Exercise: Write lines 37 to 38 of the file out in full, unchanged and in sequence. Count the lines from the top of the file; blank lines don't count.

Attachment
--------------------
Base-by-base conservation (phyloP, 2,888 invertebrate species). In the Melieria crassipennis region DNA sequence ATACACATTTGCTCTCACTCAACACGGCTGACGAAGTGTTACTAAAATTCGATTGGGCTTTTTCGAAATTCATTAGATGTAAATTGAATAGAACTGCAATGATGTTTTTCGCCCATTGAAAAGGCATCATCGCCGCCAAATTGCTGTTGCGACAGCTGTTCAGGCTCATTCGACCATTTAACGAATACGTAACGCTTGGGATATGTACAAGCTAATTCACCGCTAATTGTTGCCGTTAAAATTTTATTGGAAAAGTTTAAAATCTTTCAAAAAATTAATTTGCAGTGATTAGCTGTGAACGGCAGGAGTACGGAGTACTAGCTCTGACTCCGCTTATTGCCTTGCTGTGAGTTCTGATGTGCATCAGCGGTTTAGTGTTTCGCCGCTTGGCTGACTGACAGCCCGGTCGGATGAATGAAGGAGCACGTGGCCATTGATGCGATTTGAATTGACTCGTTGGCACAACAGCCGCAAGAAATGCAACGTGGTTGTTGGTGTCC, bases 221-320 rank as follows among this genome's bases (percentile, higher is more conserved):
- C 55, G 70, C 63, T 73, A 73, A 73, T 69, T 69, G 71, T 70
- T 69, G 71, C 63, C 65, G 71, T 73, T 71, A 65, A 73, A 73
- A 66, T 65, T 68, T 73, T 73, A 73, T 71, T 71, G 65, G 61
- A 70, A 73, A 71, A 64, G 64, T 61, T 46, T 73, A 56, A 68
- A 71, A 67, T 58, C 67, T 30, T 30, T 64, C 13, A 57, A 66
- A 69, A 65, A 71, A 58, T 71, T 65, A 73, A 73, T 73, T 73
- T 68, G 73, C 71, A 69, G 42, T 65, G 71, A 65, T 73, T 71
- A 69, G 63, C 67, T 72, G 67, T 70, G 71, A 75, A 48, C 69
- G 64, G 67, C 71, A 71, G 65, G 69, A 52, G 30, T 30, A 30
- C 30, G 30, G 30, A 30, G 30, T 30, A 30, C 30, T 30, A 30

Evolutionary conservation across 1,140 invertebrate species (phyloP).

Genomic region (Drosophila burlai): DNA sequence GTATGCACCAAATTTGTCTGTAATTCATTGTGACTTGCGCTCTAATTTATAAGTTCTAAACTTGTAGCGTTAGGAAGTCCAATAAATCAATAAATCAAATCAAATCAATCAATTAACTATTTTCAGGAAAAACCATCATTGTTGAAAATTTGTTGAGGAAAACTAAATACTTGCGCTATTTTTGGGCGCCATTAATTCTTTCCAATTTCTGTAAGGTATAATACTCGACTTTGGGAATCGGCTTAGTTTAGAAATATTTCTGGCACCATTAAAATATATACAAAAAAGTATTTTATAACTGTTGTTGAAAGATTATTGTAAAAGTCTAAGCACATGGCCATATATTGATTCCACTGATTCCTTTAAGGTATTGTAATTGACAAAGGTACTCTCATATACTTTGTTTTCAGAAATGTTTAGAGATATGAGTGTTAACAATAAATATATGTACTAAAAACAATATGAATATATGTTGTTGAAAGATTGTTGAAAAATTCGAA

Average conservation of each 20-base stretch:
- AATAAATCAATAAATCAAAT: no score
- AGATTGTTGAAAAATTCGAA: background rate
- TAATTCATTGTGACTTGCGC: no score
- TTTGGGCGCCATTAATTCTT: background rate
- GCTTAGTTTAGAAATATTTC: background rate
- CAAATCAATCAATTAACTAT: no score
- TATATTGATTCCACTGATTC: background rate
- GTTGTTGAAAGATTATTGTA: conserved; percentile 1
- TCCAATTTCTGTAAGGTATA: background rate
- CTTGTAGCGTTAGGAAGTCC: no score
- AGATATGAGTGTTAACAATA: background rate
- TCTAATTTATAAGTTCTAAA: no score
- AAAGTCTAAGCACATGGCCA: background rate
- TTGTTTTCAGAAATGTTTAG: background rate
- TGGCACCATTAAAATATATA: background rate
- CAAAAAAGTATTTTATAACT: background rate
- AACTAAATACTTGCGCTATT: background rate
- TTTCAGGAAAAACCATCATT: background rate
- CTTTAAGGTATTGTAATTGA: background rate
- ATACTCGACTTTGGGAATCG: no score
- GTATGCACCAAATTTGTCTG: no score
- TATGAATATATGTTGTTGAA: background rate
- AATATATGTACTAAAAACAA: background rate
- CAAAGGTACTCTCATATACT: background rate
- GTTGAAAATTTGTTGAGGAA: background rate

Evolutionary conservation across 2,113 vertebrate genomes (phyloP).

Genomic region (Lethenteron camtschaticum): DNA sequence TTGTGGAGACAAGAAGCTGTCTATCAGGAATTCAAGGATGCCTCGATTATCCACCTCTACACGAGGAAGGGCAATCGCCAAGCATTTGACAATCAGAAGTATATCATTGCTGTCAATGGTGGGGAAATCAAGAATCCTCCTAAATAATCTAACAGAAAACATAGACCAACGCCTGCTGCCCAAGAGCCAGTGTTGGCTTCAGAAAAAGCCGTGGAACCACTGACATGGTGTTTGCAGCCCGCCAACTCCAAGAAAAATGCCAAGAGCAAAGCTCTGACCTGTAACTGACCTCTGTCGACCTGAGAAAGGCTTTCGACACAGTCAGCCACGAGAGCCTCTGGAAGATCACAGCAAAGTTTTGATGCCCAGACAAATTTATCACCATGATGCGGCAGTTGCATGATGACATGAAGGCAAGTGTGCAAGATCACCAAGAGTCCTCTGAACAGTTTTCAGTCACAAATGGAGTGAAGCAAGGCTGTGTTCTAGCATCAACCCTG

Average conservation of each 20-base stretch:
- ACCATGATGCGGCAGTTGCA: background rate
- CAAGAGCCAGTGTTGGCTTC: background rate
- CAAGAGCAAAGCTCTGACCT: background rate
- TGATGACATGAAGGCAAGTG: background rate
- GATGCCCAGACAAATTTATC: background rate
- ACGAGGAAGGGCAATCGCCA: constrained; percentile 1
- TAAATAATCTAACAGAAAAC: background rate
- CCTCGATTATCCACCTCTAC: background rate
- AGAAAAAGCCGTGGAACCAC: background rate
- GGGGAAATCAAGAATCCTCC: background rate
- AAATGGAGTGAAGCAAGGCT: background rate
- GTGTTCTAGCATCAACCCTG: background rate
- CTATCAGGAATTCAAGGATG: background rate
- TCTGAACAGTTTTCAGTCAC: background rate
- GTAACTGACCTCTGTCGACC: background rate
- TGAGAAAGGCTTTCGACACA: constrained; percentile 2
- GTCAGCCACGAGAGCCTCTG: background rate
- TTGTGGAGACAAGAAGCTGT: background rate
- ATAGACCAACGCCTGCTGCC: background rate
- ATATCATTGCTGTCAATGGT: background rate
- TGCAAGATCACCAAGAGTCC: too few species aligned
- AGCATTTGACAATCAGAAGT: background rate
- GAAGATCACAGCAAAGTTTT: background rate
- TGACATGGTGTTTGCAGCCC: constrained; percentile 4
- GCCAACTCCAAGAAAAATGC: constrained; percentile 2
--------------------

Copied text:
- AATATATGTACTAAAAACAA: background rate
- CAAAGGTACTCTCATATACT: background rate